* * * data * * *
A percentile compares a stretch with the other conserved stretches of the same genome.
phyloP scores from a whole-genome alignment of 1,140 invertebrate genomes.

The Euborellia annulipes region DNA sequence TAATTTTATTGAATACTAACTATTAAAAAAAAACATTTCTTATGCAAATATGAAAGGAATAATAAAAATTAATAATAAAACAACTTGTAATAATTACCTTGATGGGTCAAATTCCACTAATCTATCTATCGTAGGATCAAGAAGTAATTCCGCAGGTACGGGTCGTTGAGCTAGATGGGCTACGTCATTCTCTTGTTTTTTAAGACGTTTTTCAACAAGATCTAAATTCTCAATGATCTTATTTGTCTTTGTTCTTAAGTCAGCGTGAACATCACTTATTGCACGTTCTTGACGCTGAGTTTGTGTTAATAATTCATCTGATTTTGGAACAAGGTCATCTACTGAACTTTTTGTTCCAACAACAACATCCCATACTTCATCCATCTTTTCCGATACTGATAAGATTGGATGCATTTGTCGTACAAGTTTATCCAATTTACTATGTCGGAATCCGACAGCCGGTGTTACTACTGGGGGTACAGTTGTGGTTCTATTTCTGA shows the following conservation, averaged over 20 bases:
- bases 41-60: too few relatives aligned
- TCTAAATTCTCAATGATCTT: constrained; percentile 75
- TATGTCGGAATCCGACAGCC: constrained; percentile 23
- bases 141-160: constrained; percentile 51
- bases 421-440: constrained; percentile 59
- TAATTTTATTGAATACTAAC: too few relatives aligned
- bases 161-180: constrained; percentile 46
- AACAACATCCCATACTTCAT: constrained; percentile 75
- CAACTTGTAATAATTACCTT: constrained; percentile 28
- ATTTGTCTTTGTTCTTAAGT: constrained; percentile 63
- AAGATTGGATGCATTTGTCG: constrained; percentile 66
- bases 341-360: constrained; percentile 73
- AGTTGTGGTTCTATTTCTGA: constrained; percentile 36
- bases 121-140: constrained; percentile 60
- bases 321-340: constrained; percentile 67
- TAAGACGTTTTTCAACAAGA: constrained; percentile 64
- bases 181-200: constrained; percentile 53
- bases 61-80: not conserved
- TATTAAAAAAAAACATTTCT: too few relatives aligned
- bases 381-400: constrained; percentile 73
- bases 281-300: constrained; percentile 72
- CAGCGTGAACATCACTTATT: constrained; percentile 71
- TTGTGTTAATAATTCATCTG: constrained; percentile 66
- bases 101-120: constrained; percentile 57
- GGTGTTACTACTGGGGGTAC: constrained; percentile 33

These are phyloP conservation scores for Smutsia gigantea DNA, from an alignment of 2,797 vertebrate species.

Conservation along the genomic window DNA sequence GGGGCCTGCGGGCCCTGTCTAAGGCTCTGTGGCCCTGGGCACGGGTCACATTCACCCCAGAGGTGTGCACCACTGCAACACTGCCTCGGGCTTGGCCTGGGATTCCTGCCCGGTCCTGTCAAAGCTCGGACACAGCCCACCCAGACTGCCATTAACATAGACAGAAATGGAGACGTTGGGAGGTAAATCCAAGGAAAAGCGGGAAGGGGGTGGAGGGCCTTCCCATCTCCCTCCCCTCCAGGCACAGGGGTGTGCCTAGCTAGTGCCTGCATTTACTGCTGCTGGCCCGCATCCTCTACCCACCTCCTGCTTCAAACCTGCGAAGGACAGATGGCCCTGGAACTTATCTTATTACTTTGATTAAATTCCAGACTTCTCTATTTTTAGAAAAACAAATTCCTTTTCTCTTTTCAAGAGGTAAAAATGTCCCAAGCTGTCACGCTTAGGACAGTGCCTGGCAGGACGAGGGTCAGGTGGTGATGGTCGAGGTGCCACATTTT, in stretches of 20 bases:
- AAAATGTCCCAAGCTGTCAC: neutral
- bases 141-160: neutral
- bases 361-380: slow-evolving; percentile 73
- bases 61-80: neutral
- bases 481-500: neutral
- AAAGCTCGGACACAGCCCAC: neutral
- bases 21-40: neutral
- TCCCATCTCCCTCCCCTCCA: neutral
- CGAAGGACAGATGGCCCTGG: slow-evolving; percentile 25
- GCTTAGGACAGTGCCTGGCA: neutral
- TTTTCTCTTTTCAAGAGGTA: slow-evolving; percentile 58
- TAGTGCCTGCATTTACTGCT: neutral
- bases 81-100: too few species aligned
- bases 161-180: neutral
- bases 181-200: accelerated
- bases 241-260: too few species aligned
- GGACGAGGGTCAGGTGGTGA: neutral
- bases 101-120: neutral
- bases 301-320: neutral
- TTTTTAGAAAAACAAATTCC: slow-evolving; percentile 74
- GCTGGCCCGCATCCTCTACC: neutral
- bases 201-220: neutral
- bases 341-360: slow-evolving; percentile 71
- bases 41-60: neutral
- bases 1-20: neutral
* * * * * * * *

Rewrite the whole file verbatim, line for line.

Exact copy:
A percentile compares a stretch with the other conserved stretches of the same genome.
phyloP scores from a whole-genome alignment of 1,140 invertebrate genomes.

The Euborellia annulipes region DNA sequence TAATTTTATTGAATACTAACTATTAAAAAAAAACATTTCTTATGCAAATATGAAAGGAATAATAAAAATTAATAATAAAACAACTTGTAATAATTACCTTGATGGGTCAAATTCCACTAATCTATCTATCGTAGGATCAAGAAGTAATTCCGCAGGTACGGGTCGTTGAGCTAGATGGGCTACGTCATTCTCTTGTTTTTTAAGACGTTTTTCAACAAGATCTAAATTCTCAATGATCTTATTTGTCTTTGTTCTTAAGTCAGCGTGAACATCACTTATTGCACGTTCTTGACGCTGAGTTTGTGTTAATAATTCATCTGATTTTGGAACAAGGTCATCTACTGAACTTTTTGTTCCAACAACAACATCCCATACTTCATCCATCTTTTCCGATACTGATAAGATTGGATGCATTTGTCGTACAAGTTTATCCAATTTACTATGTCGGAATCCGACAGCCGGTGTTACTACTGGGGGTACAGTTGTGGTTCTATTTCTGA shows the following conservation, averaged over 20 bases:
- bases 41-60: too few relatives aligned
- TCTAAATTCTCAATGATCTT: constrained; percentile 75
- TATGTCGGAATCCGACAGCC: constrained; percentile 23
- bases 141-160: constrained; percentile 51
- bases 421-440: constrained; percentile 59
- TAATTTTATTGAATACTAAC: too few relatives aligned
- bases 161-180: constrained; percentile 46
- AACAACATCCCATACTTCAT: constrained; percentile 75
- CAACTTGTAATAATTACCTT: constrained; percentile 28
- ATTTGTCTTTGTTCTTAAGT: constrained; percentile 63
- AAGATTGGATGCATTTGTCG: constrained; percentile 66
- bases 341-360: constrained; percentile 73
- AGTTGTGGTTCTATTTCTGA: constrained; percentile 36
- bases 121-140: constrained; percentile 60
- bases 321-340: constrained; percentile 67
- TAAGACGTTTTTCAACAAGA: constrained; percentile 64
- bases 181-200: constrained; percentile 53
- bases 61-80: not conserved
- TATTAAAAAAAAACATTTCT: too few relatives aligned
- bases 381-400: constrained; percentile 73
- bases 281-300: constrained; percentile 72
- CAGCGTGAACATCACTTATT: constrained; percentile 71
- TTGTGTTAATAATTCATCTG: constrained; percentile 66
- bases 101-120: constrained; percentile 57
- GGTGTTACTACTGGGGGTAC: constrained; percentile 33

These are phyloP conservation scores for Smutsia gigantea DNA, from an alignment of 2,797 vertebrate species.

Conservation along the genomic window DNA sequence GGGGCCTGCGGGCCCTGTCTAAGGCTCTGTGGCCCTGGGCACGGGTCACATTCACCCCAGAGGTGTGCACCACTGCAACACTGCCTCGGGCTTGGCCTGGGATTCCTGCCCGGTCCTGTCAAAGCTCGGACACAGCCCACCCAGACTGCCATTAACATAGACAGAAATGGAGACGTTGGGAGGTAAATCCAAGGAAAAGCGGGAAGGGGGTGGAGGGCCTTCCCATCTCCCTCCCCTCCAGGCACAGGGGTGTGCCTAGCTAGTGCCTGCATTTACTGCTGCTGGCCCGCATCCTCTACCCACCTCCTGCTTCAAACCTGCGAAGGACAGATGGCCCTGGAACTTATCTTATTACTTTGATTAAATTCCAGACTTCTCTATTTTTAGAAAAACAAATTCCTTTTCTCTTTTCAAGAGGTAAAAATGTCCCAAGCTGTCACGCTTAGGACAGTGCCTGGCAGGACGAGGGTCAGGTGGTGATGGTCGAGGTGCCACATTTT, in stretches of 20 bases:
- AAAATGTCCCAAGCTGTCAC: neutral
- bases 141-160: neutral
- bases 361-380: slow-evolving; percentile 73
- bases 61-80: neutral
- bases 481-500: neutral
- AAAGCTCGGACACAGCCCAC: neutral
- bases 21-40: neutral
- TCCCATCTCCCTCCCCTCCA: neutral
- CGAAGGACAGATGGCCCTGG: slow-evolving; percentile 25
- GCTTAGGACAGTGCCTGGCA: neutral
- TTTTCTCTTTTCAAGAGGTA: slow-evolving; percentile 58
- TAGTGCCTGCATTTACTGCT: neutral
- bases 81-100: too few species aligned
- bases 161-180: neutral
- bases 181-200: accelerated
- bases 241-260: too few species aligned
- GGACGAGGGTCAGGTGGTGA: neutral
- bases 101-120: neutral
- bases 301-320: neutral
- TTTTTAGAAAAACAAATTCC: slow-evolving; percentile 74
- GCTGGCCCGCATCCTCTACC: neutral
- bases 201-220: neutral
- bases 341-360: slow-evolving; percentile 71
- bases 41-60: neutral
- bases 1-20: neutral